Some of the greatest things on podcast is the detailed explanation of the ballet theme that dominates The Rita works for years. Some weeks ago I wrote that piece combining The Rita and Rober Longo into "book + noise combo review" type of thing. Longo often uses these iconic images, but there is usually study of power and violence behind the seemingly clean images. When one tends to see clean and neat images of ballet in The Rita, there is quite a contrast when hearing Sam describe about the dark history of ballet, how that is big part of the obsession in there. It sets whole thing to a new level. Certainly recommended to listen this episode to get what he does. When it has suddenly clear links of human trafficking, brothels, objectification of women, control and abuse to quite brutal level.  The story how it all started with sudden revelation and quickly being totally immersive theme, where one can't really see that there would be need to do anything else than that.

It's more than 2 hours, but feels like... could have been more!
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« Reply #184 on: March 22, 2022, 11:16:13 PM »

Much to digest with this episode, and so many potential comments. First of all, one of the best episodes yet. I agree that even with the 2+ hour run time I could have easily listened to even more! This honestly feels like a companion piece to the Tights Worship documentary. If anyone has not seen that then I highly recommend checking it out. A lot of insight into the process of creating releases is given with footage of nylon stocking/contact mic sessions, sound sourcing, choreography, ballet ephemera, etc.

I am admittedly more of a fan of his early works like Sea Wolf Leviathan and Thousands of Dead Gods, but the absolute fanaticism of the ballet era is undeniable. Even newer releases that I do not find as sonically appealing due to the ultra detailed examination  of crackle and certain tones are fascinating in their overall scope and vision. It is hard to say anything that hasn’t already been said about The Rita, but even those who may not be fans of his particular brand of noise have to appreciate the utterly insane dedication and immersion in the concepts he explores.

Also I chuckled a bit as he lists so many industrial releases after the talk of the “KEEP INDUSTRIAL OUT OF HARSH NOISE” campaign. I understand the point he was making, of course. Also his defense of sub-genres is certainly food for thought. I have always thought that endless reduction into sub-sub-sub genres was embarrassing, but he makes a good point here! Perhaps after all it is simply the product of obsessive listening and one’s attempts to distill their interests into the most reduced state to produce the most satisfaction. I think where his “subgenre-fication” differs from most is that it’s actually a product of intention. The manifestos, hard rules, deep analysis of the walls of noise. Most micro genres are just the product of too much time spent on the internet by my estimation. If they were all to be developed by the aforementioned methods, perhaps they would have more weight.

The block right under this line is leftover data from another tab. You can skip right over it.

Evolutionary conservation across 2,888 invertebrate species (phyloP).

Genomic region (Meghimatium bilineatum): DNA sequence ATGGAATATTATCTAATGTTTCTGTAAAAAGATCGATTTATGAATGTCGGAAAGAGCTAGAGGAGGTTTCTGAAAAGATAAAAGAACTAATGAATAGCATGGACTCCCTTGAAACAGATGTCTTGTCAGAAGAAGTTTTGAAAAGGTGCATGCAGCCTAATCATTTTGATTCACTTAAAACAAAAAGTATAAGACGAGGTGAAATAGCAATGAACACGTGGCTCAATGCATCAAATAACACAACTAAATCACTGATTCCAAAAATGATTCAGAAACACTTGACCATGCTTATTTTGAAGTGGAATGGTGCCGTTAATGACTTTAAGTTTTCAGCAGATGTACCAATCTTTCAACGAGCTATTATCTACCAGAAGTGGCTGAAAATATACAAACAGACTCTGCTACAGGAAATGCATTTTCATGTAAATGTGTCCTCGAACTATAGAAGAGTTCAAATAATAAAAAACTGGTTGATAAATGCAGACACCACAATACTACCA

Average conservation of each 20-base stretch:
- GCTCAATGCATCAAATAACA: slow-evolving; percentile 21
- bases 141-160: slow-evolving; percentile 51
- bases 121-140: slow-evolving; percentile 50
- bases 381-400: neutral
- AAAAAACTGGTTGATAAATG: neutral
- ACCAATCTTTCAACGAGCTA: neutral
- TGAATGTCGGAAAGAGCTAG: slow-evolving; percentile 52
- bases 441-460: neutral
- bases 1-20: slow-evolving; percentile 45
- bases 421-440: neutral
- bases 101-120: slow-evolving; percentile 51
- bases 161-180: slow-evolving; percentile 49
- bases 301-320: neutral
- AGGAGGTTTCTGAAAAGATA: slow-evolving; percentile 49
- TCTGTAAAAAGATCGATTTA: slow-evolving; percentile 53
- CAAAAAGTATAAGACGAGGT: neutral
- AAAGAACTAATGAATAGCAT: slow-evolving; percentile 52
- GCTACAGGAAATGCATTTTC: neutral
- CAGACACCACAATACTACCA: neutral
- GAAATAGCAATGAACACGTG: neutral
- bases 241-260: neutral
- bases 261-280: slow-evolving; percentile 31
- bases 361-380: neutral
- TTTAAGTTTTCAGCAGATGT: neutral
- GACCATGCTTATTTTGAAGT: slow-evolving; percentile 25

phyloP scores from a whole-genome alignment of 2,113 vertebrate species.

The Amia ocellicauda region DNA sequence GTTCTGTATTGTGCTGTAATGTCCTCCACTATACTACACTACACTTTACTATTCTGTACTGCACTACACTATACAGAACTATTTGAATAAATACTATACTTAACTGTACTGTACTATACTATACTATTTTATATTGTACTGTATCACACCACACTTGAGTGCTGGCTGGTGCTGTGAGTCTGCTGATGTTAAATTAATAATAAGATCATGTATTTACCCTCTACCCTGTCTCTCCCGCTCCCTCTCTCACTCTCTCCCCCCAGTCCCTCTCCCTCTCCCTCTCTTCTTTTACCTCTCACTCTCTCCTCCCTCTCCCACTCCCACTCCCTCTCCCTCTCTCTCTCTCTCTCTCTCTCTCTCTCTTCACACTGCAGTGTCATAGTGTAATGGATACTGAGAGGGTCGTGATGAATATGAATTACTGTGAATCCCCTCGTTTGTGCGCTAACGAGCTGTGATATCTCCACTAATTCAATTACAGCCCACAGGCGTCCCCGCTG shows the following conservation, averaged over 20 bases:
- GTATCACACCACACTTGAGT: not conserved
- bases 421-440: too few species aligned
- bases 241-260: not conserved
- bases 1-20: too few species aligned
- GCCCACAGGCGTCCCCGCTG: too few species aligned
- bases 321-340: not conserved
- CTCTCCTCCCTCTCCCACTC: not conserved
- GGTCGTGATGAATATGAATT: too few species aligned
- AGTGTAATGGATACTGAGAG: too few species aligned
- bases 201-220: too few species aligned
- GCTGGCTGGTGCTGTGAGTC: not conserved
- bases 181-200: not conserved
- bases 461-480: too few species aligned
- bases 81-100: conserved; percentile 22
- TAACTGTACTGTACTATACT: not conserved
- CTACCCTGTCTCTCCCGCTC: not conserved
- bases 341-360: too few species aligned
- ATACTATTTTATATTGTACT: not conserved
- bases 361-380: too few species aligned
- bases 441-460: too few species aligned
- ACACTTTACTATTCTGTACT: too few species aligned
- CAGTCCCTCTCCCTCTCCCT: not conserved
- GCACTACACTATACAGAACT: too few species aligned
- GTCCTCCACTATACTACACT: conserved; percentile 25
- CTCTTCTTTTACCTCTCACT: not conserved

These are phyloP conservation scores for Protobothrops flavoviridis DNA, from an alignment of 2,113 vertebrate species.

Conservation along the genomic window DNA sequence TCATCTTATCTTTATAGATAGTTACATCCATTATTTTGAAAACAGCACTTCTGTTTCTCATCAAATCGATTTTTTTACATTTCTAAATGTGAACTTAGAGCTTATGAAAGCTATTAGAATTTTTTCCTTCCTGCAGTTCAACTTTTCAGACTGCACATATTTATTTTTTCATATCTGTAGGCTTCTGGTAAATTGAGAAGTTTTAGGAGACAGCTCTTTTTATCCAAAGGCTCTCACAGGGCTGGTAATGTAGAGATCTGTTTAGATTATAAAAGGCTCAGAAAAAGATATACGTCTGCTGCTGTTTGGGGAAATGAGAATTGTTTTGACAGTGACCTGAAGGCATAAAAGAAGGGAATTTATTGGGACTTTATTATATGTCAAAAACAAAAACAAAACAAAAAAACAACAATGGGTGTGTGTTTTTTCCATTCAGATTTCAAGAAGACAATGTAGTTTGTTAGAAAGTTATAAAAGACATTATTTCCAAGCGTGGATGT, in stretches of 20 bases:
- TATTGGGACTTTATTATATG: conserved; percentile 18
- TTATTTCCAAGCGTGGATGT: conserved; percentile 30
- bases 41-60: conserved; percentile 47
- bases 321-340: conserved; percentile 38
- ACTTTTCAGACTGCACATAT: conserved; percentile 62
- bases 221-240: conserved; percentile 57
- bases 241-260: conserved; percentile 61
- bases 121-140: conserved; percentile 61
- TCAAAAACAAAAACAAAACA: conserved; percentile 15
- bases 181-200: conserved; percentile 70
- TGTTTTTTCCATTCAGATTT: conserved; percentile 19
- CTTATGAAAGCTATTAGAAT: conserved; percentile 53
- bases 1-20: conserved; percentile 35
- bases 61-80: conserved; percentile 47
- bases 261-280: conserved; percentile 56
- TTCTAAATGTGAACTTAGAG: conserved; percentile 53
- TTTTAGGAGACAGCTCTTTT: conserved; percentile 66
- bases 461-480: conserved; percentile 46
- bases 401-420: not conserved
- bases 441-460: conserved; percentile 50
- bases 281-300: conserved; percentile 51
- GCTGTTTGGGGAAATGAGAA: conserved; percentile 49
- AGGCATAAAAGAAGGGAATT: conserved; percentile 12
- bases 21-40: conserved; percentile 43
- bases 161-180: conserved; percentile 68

« Last Edit: March 22, 2022, 11:29:46 PM by NerveGas » Logged
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« Reply #185 on: March 23, 2022, 08:07:00 AM »

Also I chuckled a bit as he lists so many industrial releases after the talk of the “KEEP INDUSTRIAL OUT OF HARSH NOISE” campaign.

Yeah, and so did Oskar, haha. To me it seemed sort of expected, since Sam has always praised these artists/albums.

There is moment when they talk about noise, that is sort of unrecognizable. Idea being that should/could one remember the patterns of noise release. Listening enough of something, and you just might learn how it goes. For me, noise that is memorable, is good thing. I was talking with one friend who said that he was listening so much was it the 2000's album of Cazzodio, for some reason being among his favorite albums. Then giving it decade rest, and returning to album, but concluding that it just wasn't the same anymore, when you would know everything before it happened. Of course Cazzodio has more structure, composition, sheer musicality than pure noise. Anyways, he'd know each time what will come next. Every crashing metal percussion or rhythm loop burned in brain. So, he said, as great as it is, it no longer works out when there is no more surprises. Of course cd is keeper, but unlikely to hit the player frequently.
I got friend who said, he doesn't need to listen SLAYER anymore. Every classic Slayer album he can run in his brain, knowning how it goes. Instead greatest thrash albums, he'd listen something less good, hehe, as the good things are already immortalized in the brain and can not provide new impact.

What Sam is talking, that ideal would not be not to remember or memorize the album structure, but opposite. Be able to experience it repeatedly. It would be ideal that album can provide always the surprises. Sudden ruptures, gaps, snaps and such. It is nice perspective to noise. I recall when Lasse Marhaug said that there has been incidents like when radio played his noise, and he realised it was his work only after DJ mentioned what record it was. I'm quite sure I would recognize my own works from relatively small fragment, but it is also interesting point that do you have to? Does the noise, or HNW be identifiable and for what reasons? If it should be identifiable, does it apply to any situation, or is this kind of wrong way to approach it, when the usage of piece may not be meant to be some random background muzak coming from anonymous stream, but comprehensive piece, that includes physical object, artwork, liner-notes, perhaps even act of consciously purchasing it... and then the XX minutes of sort of anonymous unrecognizable crackling crusty sound that comes with all previously mentioned? It may be that material is not about "catchy song", but situation that one needs to submit for conscious and devoted listening.